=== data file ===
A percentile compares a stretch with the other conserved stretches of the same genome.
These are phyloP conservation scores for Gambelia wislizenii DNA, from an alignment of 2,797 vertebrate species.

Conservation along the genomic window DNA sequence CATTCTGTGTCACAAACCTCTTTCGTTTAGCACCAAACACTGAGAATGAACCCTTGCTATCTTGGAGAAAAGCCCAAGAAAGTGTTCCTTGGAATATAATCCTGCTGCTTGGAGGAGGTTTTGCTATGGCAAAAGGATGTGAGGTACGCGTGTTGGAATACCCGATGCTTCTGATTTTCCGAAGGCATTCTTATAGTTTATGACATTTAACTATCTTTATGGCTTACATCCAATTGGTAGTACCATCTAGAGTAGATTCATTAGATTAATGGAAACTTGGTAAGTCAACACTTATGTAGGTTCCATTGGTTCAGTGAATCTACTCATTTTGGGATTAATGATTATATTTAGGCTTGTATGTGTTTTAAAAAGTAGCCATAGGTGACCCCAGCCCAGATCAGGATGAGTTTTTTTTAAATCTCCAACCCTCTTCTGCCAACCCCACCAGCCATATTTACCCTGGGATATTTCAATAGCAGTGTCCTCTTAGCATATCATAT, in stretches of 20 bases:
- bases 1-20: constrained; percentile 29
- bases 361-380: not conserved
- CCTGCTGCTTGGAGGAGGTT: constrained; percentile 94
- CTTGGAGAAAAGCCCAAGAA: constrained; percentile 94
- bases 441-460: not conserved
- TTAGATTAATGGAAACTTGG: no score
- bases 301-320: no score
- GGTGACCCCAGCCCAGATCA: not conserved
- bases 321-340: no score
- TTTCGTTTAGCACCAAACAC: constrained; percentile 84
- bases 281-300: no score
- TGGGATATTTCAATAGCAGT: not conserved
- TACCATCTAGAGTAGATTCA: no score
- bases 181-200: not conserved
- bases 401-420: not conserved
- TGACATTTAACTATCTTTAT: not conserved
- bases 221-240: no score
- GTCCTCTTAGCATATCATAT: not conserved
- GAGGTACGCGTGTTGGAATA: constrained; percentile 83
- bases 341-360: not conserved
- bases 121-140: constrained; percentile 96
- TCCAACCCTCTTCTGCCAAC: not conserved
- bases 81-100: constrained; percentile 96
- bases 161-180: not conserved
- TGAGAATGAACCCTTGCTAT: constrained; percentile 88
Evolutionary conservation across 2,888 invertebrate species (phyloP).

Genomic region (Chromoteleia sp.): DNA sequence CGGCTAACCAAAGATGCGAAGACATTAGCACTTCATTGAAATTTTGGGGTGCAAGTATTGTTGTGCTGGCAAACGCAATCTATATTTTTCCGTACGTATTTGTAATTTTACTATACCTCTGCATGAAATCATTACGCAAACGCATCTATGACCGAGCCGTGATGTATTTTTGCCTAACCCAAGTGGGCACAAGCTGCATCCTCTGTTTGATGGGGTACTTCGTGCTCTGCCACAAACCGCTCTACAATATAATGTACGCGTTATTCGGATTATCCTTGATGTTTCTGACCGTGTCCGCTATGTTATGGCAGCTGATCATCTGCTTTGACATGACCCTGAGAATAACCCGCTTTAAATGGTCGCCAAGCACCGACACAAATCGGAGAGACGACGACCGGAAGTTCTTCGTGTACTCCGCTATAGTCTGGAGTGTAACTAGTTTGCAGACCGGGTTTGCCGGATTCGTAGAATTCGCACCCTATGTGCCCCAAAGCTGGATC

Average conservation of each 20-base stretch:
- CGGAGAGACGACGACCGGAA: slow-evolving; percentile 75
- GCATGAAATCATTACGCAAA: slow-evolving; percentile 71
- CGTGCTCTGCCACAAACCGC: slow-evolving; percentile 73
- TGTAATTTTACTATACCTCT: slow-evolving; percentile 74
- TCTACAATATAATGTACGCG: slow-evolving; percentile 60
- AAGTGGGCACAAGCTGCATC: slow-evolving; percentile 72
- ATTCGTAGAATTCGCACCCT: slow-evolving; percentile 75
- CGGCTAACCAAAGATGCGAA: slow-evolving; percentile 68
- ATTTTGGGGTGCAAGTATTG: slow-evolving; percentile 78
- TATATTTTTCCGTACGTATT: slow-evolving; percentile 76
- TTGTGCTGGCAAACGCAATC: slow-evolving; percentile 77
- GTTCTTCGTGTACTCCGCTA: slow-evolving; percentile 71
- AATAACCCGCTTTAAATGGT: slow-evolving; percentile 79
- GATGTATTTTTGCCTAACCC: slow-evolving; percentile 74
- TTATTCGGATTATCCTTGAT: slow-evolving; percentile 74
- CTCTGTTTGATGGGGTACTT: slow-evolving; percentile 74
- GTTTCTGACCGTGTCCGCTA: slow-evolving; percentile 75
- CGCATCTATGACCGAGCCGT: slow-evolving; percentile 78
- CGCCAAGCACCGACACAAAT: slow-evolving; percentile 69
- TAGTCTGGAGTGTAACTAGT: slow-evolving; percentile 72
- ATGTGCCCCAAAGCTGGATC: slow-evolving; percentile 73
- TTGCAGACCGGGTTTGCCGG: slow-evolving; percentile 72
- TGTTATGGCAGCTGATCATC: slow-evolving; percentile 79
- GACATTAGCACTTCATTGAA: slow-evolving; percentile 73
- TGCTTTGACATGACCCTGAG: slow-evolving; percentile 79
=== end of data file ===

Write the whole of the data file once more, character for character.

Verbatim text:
A percentile compares a stretch with the other conserved stretches of the same genome.
These are phyloP conservation scores for Gambelia wislizenii DNA, from an alignment of 2,797 vertebrate species.

Conservation along the genomic window DNA sequence CATTCTGTGTCACAAACCTCTTTCGTTTAGCACCAAACACTGAGAATGAACCCTTGCTATCTTGGAGAAAAGCCCAAGAAAGTGTTCCTTGGAATATAATCCTGCTGCTTGGAGGAGGTTTTGCTATGGCAAAAGGATGTGAGGTACGCGTGTTGGAATACCCGATGCTTCTGATTTTCCGAAGGCATTCTTATAGTTTATGACATTTAACTATCTTTATGGCTTACATCCAATTGGTAGTACCATCTAGAGTAGATTCATTAGATTAATGGAAACTTGGTAAGTCAACACTTATGTAGGTTCCATTGGTTCAGTGAATCTACTCATTTTGGGATTAATGATTATATTTAGGCTTGTATGTGTTTTAAAAAGTAGCCATAGGTGACCCCAGCCCAGATCAGGATGAGTTTTTTTTAAATCTCCAACCCTCTTCTGCCAACCCCACCAGCCATATTTACCCTGGGATATTTCAATAGCAGTGTCCTCTTAGCATATCATAT, in stretches of 20 bases:
- bases 1-20: constrained; percentile 29
- bases 361-380: not conserved
- CCTGCTGCTTGGAGGAGGTT: constrained; percentile 94
- CTTGGAGAAAAGCCCAAGAA: constrained; percentile 94
- bases 441-460: not conserved
- TTAGATTAATGGAAACTTGG: no score
- bases 301-320: no score
- GGTGACCCCAGCCCAGATCA: not conserved
- bases 321-340: no score
- TTTCGTTTAGCACCAAACAC: constrained; percentile 84
- bases 281-300: no score
- TGGGATATTTCAATAGCAGT: not conserved
- TACCATCTAGAGTAGATTCA: no score
- bases 181-200: not conserved
- bases 401-420: not conserved
- TGACATTTAACTATCTTTAT: not conserved
- bases 221-240: no score
- GTCCTCTTAGCATATCATAT: not conserved
- GAGGTACGCGTGTTGGAATA: constrained; percentile 83
- bases 341-360: not conserved
- bases 121-140: constrained; percentile 96
- TCCAACCCTCTTCTGCCAAC: not conserved
- bases 81-100: constrained; percentile 96
- bases 161-180: not conserved
- TGAGAATGAACCCTTGCTAT: constrained; percentile 88
Evolutionary conservation across 2,888 invertebrate species (phyloP).

Genomic region (Chromoteleia sp.): DNA sequence CGGCTAACCAAAGATGCGAAGACATTAGCACTTCATTGAAATTTTGGGGTGCAAGTATTGTTGTGCTGGCAAACGCAATCTATATTTTTCCGTACGTATTTGTAATTTTACTATACCTCTGCATGAAATCATTACGCAAACGCATCTATGACCGAGCCGTGATGTATTTTTGCCTAACCCAAGTGGGCACAAGCTGCATCCTCTGTTTGATGGGGTACTTCGTGCTCTGCCACAAACCGCTCTACAATATAATGTACGCGTTATTCGGATTATCCTTGATGTTTCTGACCGTGTCCGCTATGTTATGGCAGCTGATCATCTGCTTTGACATGACCCTGAGAATAACCCGCTTTAAATGGTCGCCAAGCACCGACACAAATCGGAGAGACGACGACCGGAAGTTCTTCGTGTACTCCGCTATAGTCTGGAGTGTAACTAGTTTGCAGACCGGGTTTGCCGGATTCGTAGAATTCGCACCCTATGTGCCCCAAAGCTGGATC

Average conservation of each 20-base stretch:
- CGGAGAGACGACGACCGGAA: slow-evolving; percentile 75
- GCATGAAATCATTACGCAAA: slow-evolving; percentile 71
- CGTGCTCTGCCACAAACCGC: slow-evolving; percentile 73
- TGTAATTTTACTATACCTCT: slow-evolving; percentile 74
- TCTACAATATAATGTACGCG: slow-evolving; percentile 60
- AAGTGGGCACAAGCTGCATC: slow-evolving; percentile 72
- ATTCGTAGAATTCGCACCCT: slow-evolving; percentile 75
- CGGCTAACCAAAGATGCGAA: slow-evolving; percentile 68
- ATTTTGGGGTGCAAGTATTG: slow-evolving; percentile 78
- TATATTTTTCCGTACGTATT: slow-evolving; percentile 76
- TTGTGCTGGCAAACGCAATC: slow-evolving; percentile 77
- GTTCTTCGTGTACTCCGCTA: slow-evolving; percentile 71
- AATAACCCGCTTTAAATGGT: slow-evolving; percentile 79
- GATGTATTTTTGCCTAACCC: slow-evolving; percentile 74
- TTATTCGGATTATCCTTGAT: slow-evolving; percentile 74
- CTCTGTTTGATGGGGTACTT: slow-evolving; percentile 74
- GTTTCTGACCGTGTCCGCTA: slow-evolving; percentile 75
- CGCATCTATGACCGAGCCGT: slow-evolving; percentile 78
- CGCCAAGCACCGACACAAAT: slow-evolving; percentile 69
- TAGTCTGGAGTGTAACTAGT: slow-evolving; percentile 72
- ATGTGCCCCAAAGCTGGATC: slow-evolving; percentile 73
- TTGCAGACCGGGTTTGCCGG: slow-evolving; percentile 72
- TGTTATGGCAGCTGATCATC: slow-evolving; percentile 79
- GACATTAGCACTTCATTGAA: slow-evolving; percentile 73
- TGCTTTGACATGACCCTGAG: slow-evolving; percentile 79